We decided to go with more of a green and collected even more samples. Here’s where we ended up, from left to right the colors would be used for trim, walls, and cabinets.

Some of the wall color has been shown in previous posts because we actually painted them before Thanksgiving, when Mom visited for a couple of days to help. We were worried about covering the red-ish walls, but after a coat of  Zinsser Bulls Eye 1-2-3 Primer we were confident two coats of paint would do the job and it did. Mom was really impressed with the Dutch Boy® Dura Clean® Kitchen & Bath paint I bought from Menards. The room was much brighter and looked bigger already.

Fast-forward several weeks, after doing the counters and the table, it was time to tackle the cabinets. I made a small piece to fill a gap between the lazy Susan and the range.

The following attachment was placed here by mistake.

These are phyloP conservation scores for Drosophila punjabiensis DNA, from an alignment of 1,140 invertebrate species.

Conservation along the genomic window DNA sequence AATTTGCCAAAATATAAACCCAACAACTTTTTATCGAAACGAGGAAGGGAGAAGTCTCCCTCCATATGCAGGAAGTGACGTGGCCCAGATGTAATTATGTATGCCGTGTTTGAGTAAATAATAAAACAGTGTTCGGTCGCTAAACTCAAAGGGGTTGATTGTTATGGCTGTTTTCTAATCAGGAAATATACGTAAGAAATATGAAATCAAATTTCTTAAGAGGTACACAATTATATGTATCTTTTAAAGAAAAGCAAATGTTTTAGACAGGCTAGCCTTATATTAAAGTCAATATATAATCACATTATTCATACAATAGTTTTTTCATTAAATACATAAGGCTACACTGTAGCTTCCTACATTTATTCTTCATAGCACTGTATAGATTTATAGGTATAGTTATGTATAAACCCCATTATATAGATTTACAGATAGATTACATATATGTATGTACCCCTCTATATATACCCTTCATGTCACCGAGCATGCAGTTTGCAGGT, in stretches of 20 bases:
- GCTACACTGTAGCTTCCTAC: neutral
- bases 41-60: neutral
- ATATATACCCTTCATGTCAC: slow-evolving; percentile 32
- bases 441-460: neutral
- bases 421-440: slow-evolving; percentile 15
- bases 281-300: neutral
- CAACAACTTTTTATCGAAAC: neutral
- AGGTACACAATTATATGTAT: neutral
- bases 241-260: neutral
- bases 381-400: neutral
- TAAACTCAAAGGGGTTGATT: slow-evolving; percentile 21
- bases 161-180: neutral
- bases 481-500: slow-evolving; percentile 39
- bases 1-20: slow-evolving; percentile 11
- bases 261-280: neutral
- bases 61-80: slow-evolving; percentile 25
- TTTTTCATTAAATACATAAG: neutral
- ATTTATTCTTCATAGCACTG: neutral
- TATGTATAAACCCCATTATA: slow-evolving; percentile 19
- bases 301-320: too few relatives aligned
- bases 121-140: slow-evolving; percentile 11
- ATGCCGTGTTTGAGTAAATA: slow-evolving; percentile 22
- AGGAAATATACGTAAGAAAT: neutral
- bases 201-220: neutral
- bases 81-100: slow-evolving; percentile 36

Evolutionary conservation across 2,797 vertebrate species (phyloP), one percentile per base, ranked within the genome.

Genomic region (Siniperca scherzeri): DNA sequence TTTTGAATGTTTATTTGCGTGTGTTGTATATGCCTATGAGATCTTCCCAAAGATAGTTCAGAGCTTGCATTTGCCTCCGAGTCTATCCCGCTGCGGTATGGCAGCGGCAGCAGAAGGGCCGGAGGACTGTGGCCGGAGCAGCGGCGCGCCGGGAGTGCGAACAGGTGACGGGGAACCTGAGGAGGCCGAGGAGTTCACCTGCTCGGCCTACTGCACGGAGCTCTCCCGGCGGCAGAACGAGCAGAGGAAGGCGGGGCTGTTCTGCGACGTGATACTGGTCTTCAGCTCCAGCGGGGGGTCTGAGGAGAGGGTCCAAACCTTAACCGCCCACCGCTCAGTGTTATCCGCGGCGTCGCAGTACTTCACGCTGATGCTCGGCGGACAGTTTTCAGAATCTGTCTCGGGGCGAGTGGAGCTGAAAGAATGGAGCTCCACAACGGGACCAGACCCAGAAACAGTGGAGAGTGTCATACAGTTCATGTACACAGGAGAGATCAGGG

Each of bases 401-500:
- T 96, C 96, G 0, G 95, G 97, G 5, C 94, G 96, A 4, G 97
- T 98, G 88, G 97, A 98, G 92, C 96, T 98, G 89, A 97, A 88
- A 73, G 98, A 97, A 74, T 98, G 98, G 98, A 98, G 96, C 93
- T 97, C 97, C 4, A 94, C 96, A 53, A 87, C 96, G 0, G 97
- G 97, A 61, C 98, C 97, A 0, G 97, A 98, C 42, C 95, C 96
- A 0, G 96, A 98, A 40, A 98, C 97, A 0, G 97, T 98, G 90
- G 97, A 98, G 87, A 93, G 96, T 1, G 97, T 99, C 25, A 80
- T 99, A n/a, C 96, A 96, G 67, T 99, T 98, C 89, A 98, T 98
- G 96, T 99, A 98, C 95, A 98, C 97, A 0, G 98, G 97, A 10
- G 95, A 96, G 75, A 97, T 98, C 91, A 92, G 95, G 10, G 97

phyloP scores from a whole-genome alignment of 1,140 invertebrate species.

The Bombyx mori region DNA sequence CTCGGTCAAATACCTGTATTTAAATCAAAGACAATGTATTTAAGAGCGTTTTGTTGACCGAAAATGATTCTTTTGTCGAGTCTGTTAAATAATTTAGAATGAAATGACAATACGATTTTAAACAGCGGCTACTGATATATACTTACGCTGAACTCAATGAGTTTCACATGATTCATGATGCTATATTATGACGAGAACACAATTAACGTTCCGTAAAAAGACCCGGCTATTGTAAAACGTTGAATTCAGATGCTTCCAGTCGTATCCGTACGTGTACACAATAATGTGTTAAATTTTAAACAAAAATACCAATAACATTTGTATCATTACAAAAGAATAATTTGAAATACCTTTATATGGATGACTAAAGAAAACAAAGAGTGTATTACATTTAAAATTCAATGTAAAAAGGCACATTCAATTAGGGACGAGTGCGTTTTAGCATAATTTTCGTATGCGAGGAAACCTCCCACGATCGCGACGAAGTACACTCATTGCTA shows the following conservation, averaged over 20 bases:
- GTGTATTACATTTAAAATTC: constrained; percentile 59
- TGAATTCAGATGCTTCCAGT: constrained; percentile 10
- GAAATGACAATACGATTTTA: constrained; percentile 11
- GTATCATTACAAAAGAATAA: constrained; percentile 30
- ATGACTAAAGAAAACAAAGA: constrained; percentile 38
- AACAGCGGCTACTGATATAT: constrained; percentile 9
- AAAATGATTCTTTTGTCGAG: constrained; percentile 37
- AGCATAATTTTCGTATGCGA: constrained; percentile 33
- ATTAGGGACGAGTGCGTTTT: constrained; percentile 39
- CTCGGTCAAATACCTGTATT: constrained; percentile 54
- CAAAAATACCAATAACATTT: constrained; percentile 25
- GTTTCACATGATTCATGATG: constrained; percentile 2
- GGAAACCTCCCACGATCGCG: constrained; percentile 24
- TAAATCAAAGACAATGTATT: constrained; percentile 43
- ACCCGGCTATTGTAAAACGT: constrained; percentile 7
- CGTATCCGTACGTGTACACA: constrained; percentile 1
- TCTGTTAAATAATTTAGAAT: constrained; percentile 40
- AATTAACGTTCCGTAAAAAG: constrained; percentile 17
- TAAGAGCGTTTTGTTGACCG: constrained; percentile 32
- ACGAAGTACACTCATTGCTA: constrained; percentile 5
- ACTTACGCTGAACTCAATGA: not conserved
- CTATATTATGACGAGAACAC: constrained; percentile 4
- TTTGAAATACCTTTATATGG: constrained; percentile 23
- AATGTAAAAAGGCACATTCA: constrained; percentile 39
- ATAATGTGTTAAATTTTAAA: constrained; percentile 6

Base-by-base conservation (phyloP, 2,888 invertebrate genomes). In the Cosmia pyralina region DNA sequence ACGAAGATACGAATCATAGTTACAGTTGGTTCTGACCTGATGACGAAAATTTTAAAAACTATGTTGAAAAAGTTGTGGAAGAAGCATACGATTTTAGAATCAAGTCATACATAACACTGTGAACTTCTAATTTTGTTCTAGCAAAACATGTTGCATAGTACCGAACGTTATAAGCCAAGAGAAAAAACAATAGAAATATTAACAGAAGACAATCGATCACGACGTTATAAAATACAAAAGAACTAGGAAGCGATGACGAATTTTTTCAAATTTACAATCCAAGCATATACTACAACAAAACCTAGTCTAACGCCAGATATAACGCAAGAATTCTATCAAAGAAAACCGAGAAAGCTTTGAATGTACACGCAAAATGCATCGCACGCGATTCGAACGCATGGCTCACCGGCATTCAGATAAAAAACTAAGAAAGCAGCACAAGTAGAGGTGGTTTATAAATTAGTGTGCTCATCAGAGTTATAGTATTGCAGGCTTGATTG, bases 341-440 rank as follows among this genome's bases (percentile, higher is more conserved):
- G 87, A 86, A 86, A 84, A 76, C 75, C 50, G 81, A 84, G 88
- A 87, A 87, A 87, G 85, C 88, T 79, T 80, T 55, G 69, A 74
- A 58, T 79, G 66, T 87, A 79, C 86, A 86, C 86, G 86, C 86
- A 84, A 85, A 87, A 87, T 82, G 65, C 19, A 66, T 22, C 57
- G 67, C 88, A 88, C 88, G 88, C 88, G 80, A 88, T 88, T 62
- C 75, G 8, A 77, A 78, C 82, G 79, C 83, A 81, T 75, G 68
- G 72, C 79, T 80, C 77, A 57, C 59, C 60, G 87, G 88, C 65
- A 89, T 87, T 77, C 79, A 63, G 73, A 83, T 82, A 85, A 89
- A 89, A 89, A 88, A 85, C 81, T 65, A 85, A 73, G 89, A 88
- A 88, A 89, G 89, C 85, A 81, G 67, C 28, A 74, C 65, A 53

We removed all of the cabinet doors and drawer faces, numbering everything (including each hinge) with a sharpie and blue painter’s tape I numbered everything, so it could go back exactly where it came from. Then with TSP and help from chisels we cleaned everything real good. In order to paint them all I needed a storage solution. So I grabbed a bunch of scraps from my lumber racks and about 90 minutes later I had a simple drying rack. It turned out to be the exact size I needed.

Then I used Klean-Strip Liquid Sander Deglosser on all of the pieces as well as the cabinet frames. Since my cabinets were oak, which has a deep grain, I applied two coats of Aqua Coat White Cabinet Wood Grain Filler. You really want to use white instead of clear for something like this so you can see where you’ve applied it. I didn’t bother with grain filler on the backs or on the frames. The next step was sanding off the excess grain filler, which took me almost nine hours and brought the total time for the grain filling process to almost 20 hours! It did make a big difference, but you can still see quite a bit of the grain after painting. I’m not sure it was worth it.